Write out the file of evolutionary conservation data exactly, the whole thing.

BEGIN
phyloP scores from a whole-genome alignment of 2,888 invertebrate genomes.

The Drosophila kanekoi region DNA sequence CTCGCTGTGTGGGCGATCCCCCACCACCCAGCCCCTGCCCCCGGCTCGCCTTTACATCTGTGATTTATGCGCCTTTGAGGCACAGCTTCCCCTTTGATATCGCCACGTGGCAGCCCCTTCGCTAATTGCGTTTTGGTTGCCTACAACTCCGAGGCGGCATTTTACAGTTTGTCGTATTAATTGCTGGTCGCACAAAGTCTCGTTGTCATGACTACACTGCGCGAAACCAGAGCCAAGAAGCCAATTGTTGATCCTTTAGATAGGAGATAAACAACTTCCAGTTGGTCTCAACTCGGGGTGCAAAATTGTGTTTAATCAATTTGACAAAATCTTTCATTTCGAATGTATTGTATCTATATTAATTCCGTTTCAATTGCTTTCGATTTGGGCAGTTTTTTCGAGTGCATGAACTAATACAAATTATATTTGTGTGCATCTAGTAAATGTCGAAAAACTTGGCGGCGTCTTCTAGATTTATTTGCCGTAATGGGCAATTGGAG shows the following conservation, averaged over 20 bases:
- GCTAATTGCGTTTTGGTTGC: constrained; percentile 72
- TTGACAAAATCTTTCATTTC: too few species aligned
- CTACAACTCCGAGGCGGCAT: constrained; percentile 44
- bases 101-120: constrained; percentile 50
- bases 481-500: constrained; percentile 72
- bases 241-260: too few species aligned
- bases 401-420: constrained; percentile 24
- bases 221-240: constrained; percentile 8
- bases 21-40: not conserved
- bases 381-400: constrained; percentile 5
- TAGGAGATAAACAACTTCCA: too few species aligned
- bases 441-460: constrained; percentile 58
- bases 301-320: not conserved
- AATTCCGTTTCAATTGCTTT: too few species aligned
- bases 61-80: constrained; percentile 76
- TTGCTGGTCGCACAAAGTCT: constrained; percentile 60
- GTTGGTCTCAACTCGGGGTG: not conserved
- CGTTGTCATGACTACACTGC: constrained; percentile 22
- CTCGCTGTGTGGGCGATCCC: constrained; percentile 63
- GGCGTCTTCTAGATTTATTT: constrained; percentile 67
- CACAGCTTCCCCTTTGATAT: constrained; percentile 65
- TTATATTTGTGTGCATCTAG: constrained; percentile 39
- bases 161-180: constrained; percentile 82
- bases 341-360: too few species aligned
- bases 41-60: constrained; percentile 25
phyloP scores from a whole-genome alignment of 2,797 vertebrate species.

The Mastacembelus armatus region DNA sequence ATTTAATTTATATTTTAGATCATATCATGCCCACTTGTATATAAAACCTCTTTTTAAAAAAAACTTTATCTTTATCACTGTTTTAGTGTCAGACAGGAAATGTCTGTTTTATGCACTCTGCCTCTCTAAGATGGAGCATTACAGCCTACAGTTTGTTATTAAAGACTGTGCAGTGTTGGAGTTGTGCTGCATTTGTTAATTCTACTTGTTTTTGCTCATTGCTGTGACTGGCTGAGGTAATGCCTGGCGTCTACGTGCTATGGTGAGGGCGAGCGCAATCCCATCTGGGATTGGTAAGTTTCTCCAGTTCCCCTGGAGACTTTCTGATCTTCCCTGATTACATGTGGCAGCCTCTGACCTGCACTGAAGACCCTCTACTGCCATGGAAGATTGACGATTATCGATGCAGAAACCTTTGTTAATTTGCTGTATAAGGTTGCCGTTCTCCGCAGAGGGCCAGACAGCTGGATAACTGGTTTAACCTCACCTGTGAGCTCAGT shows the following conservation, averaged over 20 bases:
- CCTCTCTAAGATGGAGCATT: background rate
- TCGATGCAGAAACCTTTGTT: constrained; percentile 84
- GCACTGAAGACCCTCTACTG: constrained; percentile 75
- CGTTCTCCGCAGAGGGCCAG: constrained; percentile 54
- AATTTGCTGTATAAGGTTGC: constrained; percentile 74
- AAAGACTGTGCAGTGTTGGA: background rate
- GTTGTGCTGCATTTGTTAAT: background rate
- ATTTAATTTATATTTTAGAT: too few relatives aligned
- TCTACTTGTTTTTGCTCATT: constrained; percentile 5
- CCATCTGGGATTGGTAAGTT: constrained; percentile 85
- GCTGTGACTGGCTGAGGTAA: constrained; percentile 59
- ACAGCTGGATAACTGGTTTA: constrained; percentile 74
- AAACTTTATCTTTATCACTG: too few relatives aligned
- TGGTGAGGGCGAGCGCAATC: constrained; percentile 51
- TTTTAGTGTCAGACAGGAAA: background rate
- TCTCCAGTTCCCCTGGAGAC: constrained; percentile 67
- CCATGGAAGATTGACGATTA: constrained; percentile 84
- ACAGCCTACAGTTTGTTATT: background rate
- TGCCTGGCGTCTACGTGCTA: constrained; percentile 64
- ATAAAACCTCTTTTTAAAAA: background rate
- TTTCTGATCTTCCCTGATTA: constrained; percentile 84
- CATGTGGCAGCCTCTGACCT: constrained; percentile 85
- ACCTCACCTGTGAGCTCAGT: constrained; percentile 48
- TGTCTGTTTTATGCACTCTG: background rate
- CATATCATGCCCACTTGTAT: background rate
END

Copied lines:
phyloP scores from a whole-genome alignment of 2,888 invertebrate genomes.

The Drosophila kanekoi region DNA sequence CTCGCTGTGTGGGCGATCCCCCACCACCCAGCCCCTGCCCCCGGCTCGCCTTTACATCTGTGATTTATGCGCCTTTGAGGCACAGCTTCCCCTTTGATATCGCCACGTGGCAGCCCCTTCGCTAATTGCGTTTTGGTTGCCTACAACTCCGAGGCGGCATTTTACAGTTTGTCGTATTAATTGCTGGTCGCACAAAGTCTCGTTGTCATGACTACACTGCGCGAAACCAGAGCCAAGAAGCCAATTGTTGATCCTTTAGATAGGAGATAAACAACTTCCAGTTGGTCTCAACTCGGGGTGCAAAATTGTGTTTAATCAATTTGACAAAATCTTTCATTTCGAATGTATTGTATCTATATTAATTCCGTTTCAATTGCTTTCGATTTGGGCAGTTTTTTCGAGTGCATGAACTAATACAAATTATATTTGTGTGCATCTAGTAAATGTCGAAAAACTTGGCGGCGTCTTCTAGATTTATTTGCCGTAATGGGCAATTGGAG shows the following conservation, averaged over 20 bases:
- GCTAATTGCGTTTTGGTTGC: constrained; percentile 72
- TTGACAAAATCTTTCATTTC: too few species aligned
- CTACAACTCCGAGGCGGCAT: constrained; percentile 44
- bases 101-120: constrained; percentile 50
- bases 481-500: constrained; percentile 72
- bases 241-260: too few species aligned
- bases 401-420: constrained; percentile 24
- bases 221-240: constrained; percentile 8
- bases 21-40: not conserved
- bases 381-400: constrained; percentile 5
- TAGGAGATAAACAACTTCCA: too few species aligned
- bases 441-460: constrained; percentile 58
- bases 301-320: not conserved
- AATTCCGTTTCAATTGCTTT: too few species aligned
- bases 61-80: constrained; percentile 76
- TTGCTGGTCGCACAAAGTCT: constrained; percentile 60
- GTTGGTCTCAACTCGGGGTG: not conserved
- CGTTGTCATGACTACACTGC: constrained; percentile 22
- CTCGCTGTGTGGGCGATCCC: constrained; percentile 63
- GGCGTCTTCTAGATTTATTT: constrained; percentile 67
- CACAGCTTCCCCTTTGATAT: constrained; percentile 65
- TTATATTTGTGTGCATCTAG: constrained; percentile 39
- bases 161-180: constrained; percentile 82
- bases 341-360: too few species aligned
- bases 41-60: constrained; percentile 25
phyloP scores from a whole-genome alignment of 2,797 vertebrate species.

The Mastacembelus armatus region DNA sequence ATTTAATTTATATTTTAGATCATATCATGCCCACTTGTATATAAAACCTCTTTTTAAAAAAAACTTTATCTTTATCACTGTTTTAGTGTCAGACAGGAAATGTCTGTTTTATGCACTCTGCCTCTCTAAGATGGAGCATTACAGCCTACAGTTTGTTATTAAAGACTGTGCAGTGTTGGAGTTGTGCTGCATTTGTTAATTCTACTTGTTTTTGCTCATTGCTGTGACTGGCTGAGGTAATGCCTGGCGTCTACGTGCTATGGTGAGGGCGAGCGCAATCCCATCTGGGATTGGTAAGTTTCTCCAGTTCCCCTGGAGACTTTCTGATCTTCCCTGATTACATGTGGCAGCCTCTGACCTGCACTGAAGACCCTCTACTGCCATGGAAGATTGACGATTATCGATGCAGAAACCTTTGTTAATTTGCTGTATAAGGTTGCCGTTCTCCGCAGAGGGCCAGACAGCTGGATAACTGGTTTAACCTCACCTGTGAGCTCAGT shows the following conservation, averaged over 20 bases:
- CCTCTCTAAGATGGAGCATT: background rate
- TCGATGCAGAAACCTTTGTT: constrained; percentile 84
- GCACTGAAGACCCTCTACTG: constrained; percentile 75
- CGTTCTCCGCAGAGGGCCAG: constrained; percentile 54
- AATTTGCTGTATAAGGTTGC: constrained; percentile 74
- AAAGACTGTGCAGTGTTGGA: background rate
- GTTGTGCTGCATTTGTTAAT: background rate
- ATTTAATTTATATTTTAGAT: too few relatives aligned
- TCTACTTGTTTTTGCTCATT: constrained; percentile 5
- CCATCTGGGATTGGTAAGTT: constrained; percentile 85
- GCTGTGACTGGCTGAGGTAA: constrained; percentile 59
- ACAGCTGGATAACTGGTTTA: constrained; percentile 74
- AAACTTTATCTTTATCACTG: too few relatives aligned
- TGGTGAGGGCGAGCGCAATC: constrained; percentile 51
- TTTTAGTGTCAGACAGGAAA: background rate
- TCTCCAGTTCCCCTGGAGAC: constrained; percentile 67
- CCATGGAAGATTGACGATTA: constrained; percentile 84
- ACAGCCTACAGTTTGTTATT: background rate
- TGCCTGGCGTCTACGTGCTA: constrained; percentile 64
- ATAAAACCTCTTTTTAAAAA: background rate
- TTTCTGATCTTCCCTGATTA: constrained; percentile 84
- CATGTGGCAGCCTCTGACCT: constrained; percentile 85
- ACCTCACCTGTGAGCTCAGT: constrained; percentile 48
- TGTCTGTTTTATGCACTCTG: background rate
- CATATCATGCCCACTTGTAT: background rate